The manner of autoreduction that Dora Budor has applied to the processuality of her “solo” exhibition in the project space Progetto in Lecce is twofold. In an attempt to enter a place, to understand it, to absorb it, and to rewrite its history, Budor abandons the idea of a solo show and reflects on a different curatorial modality to build an exhibition approach far from self-celebration, proceeding in fact by reduction: she reduces the presence of herself, of her own works, opening up a dialogue with different artists and practices. The result responds both to her vision of the place — experienced by Budor during a long residency period of about seven weeks — as well as the individual artistic identities that have experienced the place less.
Reducing her physical presence, however, does not diminish Budor’s authorship, which collectively enacts a transversal and visceral occupation of the building. This form of authorship — while relinquishing the focus on her own research — responds to the other side of the process, the one that literally fits the definition of self-reduction as a “collective gesture of protest against the measure of cost.”
Budor immerses herself in the place and its social phenomena, dwelling on the tobacco industry in Lecce in the twentieth century — then a substantial part of the city’s economy — in particular through the lens of female labor. The hands of the tabacchine women who folded and rolled tobacco leaves to produce cigars for export to the nation’s most expensive markets are imprinted in two metal work tables with conveyor belts, taken from an old, disused local tobacco factory. Sometimes visible, the traces on the surface of the belts hover in the main floor of the building, where Budor sets up the two tables, forcing them, not only in terms of size, into a living space far from their usual location.This operation creates friction on the place and its function, as well as on historical memory: on one of the two tables — of which we can observe closely only one of the sides extending from one of the rooms — the words “MARCIA” and “ARRESTO” in the typical font of the 1920s brings us back to the Fascist regime, to the dynamics of forced labor and how this affected the lives of working women. Budor also sets up a papier-mâché copy of the same tables, a conceptual operation that calls into question the presence of the original tables in those spaces, as well as the meaning of the copy, made with a raw material characteristic of the place, papier-mâché, traditionally used for the production of statuary recurring in religious processions.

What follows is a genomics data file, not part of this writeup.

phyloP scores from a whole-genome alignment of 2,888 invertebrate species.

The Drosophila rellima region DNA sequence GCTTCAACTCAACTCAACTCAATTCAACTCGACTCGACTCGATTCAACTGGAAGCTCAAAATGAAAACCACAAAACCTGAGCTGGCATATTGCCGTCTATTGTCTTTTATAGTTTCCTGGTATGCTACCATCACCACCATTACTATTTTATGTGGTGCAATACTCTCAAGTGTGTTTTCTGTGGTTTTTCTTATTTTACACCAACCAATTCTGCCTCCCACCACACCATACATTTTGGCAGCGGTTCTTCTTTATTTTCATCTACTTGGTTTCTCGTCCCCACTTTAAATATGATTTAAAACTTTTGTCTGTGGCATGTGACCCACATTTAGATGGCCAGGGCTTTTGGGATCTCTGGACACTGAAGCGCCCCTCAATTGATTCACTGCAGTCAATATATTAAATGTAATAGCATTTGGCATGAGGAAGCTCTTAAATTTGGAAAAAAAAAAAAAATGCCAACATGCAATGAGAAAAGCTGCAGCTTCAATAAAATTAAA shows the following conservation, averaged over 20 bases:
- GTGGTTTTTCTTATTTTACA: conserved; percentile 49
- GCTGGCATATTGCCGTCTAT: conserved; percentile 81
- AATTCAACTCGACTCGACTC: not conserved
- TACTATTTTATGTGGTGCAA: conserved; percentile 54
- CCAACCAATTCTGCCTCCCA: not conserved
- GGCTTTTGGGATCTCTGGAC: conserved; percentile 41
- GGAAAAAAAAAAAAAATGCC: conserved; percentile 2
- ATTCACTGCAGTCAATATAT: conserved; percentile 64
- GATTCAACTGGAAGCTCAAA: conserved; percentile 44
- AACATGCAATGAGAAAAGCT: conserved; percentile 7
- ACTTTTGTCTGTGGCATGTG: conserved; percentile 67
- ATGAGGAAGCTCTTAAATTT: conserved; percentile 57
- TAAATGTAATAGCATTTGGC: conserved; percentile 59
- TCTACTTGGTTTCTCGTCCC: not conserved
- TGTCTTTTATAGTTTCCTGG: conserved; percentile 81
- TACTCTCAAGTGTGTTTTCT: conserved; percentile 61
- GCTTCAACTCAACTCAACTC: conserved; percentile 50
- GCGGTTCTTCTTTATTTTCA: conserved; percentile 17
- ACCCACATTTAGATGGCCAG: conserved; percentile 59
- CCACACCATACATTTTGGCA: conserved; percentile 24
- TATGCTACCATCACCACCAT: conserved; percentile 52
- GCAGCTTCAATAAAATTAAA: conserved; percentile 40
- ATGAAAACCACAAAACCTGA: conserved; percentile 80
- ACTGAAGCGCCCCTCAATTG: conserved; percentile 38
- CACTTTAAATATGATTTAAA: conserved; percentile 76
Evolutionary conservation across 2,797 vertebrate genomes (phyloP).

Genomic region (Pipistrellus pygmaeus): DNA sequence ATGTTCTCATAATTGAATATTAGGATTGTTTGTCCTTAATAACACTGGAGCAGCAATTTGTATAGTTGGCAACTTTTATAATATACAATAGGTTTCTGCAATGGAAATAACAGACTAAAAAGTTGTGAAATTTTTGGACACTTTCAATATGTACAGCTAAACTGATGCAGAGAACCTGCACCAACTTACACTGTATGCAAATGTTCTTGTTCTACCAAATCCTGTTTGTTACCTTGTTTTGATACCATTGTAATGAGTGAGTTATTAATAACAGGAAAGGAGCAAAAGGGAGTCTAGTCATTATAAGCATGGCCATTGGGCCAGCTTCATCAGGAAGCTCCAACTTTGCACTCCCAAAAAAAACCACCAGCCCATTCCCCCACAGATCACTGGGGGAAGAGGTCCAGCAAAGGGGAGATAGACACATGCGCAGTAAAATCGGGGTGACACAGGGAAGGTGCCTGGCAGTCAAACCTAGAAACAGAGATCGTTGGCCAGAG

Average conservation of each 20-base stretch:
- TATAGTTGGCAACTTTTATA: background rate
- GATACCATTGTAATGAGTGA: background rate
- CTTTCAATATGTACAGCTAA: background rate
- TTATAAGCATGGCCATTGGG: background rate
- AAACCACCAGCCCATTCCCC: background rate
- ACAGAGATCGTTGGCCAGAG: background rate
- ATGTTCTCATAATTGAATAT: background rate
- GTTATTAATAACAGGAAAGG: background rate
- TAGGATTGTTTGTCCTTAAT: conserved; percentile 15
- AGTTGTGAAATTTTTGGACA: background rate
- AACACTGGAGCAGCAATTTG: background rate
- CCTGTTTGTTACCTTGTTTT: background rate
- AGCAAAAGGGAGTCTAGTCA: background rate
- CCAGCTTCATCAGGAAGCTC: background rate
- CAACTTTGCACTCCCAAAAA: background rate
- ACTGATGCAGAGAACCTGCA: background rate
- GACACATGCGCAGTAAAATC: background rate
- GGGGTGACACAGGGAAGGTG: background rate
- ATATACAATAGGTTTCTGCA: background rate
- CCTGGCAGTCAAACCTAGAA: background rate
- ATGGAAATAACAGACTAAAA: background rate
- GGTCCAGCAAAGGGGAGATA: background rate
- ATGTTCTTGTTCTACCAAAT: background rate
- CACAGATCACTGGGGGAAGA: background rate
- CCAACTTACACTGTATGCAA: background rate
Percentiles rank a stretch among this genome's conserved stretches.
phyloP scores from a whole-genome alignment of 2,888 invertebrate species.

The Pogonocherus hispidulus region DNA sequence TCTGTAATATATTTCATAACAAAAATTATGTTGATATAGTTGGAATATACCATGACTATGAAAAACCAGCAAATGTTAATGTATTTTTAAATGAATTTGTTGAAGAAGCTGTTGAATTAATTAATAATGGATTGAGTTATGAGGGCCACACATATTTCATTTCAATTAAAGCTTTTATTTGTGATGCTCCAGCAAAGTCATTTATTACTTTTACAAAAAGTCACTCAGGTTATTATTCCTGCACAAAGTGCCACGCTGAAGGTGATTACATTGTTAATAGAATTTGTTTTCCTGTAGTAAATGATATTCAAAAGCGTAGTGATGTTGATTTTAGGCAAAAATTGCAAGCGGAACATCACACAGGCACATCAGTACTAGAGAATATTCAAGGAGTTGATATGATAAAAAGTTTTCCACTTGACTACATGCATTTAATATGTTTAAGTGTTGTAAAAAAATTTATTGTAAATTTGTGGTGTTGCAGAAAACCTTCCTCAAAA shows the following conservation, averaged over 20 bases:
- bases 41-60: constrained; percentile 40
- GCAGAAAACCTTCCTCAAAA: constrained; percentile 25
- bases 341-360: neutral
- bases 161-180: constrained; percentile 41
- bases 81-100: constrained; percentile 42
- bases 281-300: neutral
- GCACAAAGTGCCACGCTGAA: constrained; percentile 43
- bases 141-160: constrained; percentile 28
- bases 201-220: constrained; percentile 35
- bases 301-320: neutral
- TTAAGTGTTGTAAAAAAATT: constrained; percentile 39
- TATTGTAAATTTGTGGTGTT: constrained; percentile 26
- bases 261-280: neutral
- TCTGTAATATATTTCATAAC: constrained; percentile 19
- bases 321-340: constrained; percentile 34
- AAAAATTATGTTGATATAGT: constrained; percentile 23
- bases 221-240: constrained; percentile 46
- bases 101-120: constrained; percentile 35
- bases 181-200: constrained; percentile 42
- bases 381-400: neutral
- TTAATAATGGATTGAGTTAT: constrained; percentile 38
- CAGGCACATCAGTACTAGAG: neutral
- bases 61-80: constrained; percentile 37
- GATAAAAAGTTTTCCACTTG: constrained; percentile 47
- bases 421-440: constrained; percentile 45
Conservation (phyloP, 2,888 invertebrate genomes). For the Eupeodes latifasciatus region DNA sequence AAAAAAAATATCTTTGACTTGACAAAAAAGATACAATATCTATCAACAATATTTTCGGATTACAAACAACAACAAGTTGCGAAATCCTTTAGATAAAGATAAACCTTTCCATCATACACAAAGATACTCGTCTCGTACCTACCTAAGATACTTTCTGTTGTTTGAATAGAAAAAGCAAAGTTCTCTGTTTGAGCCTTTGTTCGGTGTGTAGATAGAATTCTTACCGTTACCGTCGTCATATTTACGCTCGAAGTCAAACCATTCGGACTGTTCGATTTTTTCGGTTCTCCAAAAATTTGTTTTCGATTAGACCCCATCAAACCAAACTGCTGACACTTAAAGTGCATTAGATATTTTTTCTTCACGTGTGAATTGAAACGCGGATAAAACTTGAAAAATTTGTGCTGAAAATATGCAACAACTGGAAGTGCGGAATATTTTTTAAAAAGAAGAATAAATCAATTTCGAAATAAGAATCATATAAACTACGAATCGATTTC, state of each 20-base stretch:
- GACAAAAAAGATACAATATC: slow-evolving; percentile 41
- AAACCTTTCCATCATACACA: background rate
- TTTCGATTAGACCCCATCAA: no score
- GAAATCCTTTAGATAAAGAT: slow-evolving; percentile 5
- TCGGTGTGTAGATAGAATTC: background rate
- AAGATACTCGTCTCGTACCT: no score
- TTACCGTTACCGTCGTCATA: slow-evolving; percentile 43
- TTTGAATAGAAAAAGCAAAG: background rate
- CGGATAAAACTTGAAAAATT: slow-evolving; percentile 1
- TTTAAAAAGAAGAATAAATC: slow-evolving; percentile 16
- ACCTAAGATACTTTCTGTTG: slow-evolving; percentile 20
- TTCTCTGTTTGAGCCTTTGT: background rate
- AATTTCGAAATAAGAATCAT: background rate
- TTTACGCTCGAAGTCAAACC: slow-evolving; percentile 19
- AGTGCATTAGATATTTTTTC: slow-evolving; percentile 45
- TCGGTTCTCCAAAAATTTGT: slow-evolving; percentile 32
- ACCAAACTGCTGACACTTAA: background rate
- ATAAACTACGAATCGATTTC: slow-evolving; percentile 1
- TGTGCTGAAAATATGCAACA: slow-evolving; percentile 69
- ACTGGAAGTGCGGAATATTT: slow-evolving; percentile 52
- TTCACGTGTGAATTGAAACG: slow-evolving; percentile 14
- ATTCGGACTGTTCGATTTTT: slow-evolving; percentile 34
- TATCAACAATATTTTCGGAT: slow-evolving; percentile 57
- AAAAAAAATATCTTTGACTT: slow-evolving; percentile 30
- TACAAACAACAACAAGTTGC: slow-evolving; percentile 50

Budor’s gesture of collective occupation has to do with a personal and intimate dimension of occupying places and with the void left by the effluvia of those who have passed through. This haphazard emptiness unravels in Noah Barker’s partially opened beer bottles sealed with gold-plated aluminum — Constellation #2 and #3 (2021) — that echo the almost imperceptible constellations of dots (actually specific symbols of Italian industry) placed on the ceiling; and its transience is revealed in “Isn’t Anything” (2021), a suite of sculptures by Ser Serpas that almost entirely occupies the building’s open-air roof terrace. Serpas’s assemblages made of residue, abandoned objects collected in Salento, are fragments of reality and seem to have always inhabited that roof. They are in stark contrast with the skyline of Lecce’s white sandstone architecture and its ever-present palm trees, yet are completely consonant with the flip side of an industrial landscape, bringing to the surface problems of waste disposal and the limits of the capitalist system in Southern Italy.
Emptiness is also the protagonist of Niloufar Emamifar’s intervention A Partnership for the Future on the relationship of human beings with the atmosphere and the current monetization of air rights; and in other ways by the two framed poems by Michèle Graf and Selina Grüter, the result of an incomplete “transcription” of the lecture-performance of Giovanna Zangrandi’s The Besieged Courtyard.
The inability to transpose from one language to another a painful reality, in this case the products of fascist dictatorship, is actually a symptom of a universal void common to humanity. We find this untranslatable void within Budor’s collective gesture amid the rooms of Progetto: a profound and always partial gesture.